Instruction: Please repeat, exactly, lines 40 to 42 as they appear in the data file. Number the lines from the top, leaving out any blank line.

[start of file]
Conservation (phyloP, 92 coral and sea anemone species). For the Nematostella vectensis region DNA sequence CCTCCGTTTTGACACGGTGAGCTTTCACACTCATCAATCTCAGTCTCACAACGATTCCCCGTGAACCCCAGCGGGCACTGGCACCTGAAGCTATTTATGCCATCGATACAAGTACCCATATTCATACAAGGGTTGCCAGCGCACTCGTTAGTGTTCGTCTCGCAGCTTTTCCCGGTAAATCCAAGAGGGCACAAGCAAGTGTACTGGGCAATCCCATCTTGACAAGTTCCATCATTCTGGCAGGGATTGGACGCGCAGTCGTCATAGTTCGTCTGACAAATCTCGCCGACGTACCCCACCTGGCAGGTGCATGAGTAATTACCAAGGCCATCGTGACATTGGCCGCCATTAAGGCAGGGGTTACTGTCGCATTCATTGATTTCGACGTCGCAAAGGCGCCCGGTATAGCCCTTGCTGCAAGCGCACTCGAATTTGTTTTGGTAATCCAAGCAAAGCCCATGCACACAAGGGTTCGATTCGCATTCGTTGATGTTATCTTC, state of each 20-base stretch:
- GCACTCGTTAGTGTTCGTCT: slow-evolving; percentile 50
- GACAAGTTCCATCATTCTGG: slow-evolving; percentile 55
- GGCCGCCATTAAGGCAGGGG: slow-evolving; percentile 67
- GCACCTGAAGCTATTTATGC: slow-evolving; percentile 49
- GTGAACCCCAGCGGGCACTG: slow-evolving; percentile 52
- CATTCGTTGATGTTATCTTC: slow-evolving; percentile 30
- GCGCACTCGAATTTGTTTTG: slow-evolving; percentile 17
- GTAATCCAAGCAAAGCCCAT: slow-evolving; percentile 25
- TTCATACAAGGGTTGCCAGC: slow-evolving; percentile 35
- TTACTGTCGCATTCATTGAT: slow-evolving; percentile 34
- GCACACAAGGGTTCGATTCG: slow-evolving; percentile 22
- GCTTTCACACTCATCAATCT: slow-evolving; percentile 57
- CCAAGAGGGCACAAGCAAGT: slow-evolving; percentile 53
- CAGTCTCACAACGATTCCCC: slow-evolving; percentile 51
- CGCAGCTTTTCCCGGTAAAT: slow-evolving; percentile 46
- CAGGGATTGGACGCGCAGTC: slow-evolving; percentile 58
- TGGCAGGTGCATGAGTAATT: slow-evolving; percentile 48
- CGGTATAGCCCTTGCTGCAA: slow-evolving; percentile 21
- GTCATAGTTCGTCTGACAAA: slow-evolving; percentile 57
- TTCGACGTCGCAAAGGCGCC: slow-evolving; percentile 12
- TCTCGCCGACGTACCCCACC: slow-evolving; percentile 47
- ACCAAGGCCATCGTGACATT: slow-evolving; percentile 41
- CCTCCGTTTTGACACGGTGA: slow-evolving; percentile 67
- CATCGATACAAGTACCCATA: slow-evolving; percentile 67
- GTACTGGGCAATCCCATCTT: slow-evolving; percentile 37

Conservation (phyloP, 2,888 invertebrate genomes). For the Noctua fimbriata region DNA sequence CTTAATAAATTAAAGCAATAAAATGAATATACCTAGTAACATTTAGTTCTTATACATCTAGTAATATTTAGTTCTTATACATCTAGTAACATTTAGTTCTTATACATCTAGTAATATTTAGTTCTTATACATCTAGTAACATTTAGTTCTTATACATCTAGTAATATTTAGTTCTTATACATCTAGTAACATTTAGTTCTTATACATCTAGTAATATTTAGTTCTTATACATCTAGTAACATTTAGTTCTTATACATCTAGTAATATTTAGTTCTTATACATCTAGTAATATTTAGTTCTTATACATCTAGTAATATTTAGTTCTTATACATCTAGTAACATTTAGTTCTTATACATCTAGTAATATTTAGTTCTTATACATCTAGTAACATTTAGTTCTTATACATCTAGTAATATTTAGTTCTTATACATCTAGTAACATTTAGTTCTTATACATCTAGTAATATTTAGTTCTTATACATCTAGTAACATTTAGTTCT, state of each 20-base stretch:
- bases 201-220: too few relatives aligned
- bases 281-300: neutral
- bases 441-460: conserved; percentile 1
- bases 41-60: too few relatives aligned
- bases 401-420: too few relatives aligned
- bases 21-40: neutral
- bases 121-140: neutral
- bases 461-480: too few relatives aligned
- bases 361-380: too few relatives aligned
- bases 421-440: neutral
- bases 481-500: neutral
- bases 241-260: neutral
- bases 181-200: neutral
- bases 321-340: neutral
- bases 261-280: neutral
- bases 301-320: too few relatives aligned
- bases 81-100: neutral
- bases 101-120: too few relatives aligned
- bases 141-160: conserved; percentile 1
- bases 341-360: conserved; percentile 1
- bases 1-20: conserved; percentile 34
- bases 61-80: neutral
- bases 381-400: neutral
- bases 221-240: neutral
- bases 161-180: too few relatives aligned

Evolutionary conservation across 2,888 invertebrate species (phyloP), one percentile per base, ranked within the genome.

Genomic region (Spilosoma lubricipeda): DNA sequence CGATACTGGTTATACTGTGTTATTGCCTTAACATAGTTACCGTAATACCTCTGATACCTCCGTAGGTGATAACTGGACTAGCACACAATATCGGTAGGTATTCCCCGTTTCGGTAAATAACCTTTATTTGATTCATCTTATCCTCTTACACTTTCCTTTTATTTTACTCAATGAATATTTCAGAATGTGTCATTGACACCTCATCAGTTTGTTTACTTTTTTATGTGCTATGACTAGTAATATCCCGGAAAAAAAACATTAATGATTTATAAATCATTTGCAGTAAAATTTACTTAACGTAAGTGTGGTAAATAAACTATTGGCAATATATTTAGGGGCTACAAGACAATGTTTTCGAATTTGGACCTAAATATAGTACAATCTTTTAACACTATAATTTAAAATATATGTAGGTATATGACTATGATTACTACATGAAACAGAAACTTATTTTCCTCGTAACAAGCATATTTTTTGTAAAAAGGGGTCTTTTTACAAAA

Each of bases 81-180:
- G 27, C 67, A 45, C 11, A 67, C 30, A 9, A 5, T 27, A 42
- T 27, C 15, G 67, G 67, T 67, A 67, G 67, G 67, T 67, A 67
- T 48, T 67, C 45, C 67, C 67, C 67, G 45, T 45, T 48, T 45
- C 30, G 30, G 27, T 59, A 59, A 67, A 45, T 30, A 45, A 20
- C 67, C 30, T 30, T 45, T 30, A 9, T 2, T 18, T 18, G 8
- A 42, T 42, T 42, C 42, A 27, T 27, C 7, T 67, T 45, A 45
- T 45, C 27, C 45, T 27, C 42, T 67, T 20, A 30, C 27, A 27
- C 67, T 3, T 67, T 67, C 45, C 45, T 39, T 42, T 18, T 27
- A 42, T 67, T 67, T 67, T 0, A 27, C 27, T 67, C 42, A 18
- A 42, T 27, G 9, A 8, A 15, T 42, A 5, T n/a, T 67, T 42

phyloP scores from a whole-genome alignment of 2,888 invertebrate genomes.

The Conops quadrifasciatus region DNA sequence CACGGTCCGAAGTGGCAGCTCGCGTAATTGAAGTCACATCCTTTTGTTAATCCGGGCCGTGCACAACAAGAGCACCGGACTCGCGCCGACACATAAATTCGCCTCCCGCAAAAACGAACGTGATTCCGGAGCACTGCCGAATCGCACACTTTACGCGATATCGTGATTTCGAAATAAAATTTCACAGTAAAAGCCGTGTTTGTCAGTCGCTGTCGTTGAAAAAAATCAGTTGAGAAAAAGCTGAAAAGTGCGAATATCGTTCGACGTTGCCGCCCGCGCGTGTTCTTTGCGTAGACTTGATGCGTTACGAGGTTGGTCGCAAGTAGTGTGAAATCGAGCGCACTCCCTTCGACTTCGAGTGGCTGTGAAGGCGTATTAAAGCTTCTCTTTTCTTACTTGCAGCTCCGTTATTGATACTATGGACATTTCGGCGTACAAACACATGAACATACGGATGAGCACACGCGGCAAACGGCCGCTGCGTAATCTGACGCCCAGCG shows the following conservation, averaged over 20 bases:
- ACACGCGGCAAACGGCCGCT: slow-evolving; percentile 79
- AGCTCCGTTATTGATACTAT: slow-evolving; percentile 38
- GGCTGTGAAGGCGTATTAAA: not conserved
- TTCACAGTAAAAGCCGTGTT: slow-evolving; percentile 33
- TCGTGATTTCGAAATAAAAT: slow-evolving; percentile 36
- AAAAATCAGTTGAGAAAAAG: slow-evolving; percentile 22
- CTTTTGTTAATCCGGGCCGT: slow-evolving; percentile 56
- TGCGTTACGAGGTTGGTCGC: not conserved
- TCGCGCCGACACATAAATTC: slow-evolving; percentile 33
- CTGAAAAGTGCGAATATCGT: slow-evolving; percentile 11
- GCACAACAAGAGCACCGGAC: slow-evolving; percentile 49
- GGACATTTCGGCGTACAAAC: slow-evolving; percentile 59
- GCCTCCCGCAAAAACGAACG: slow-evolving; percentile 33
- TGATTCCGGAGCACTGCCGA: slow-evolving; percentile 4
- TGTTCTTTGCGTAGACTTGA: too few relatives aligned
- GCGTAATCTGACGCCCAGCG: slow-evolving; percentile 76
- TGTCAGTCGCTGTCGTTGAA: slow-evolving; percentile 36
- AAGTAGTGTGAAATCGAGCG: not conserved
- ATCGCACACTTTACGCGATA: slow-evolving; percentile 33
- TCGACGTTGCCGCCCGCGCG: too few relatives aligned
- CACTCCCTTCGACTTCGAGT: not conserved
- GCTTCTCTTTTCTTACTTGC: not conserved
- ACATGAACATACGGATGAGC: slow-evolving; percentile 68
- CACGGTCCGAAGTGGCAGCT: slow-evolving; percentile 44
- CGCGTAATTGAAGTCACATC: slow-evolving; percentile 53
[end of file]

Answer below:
- bases 181-200: neutral
- bases 321-340: neutral
- bases 261-280: neutral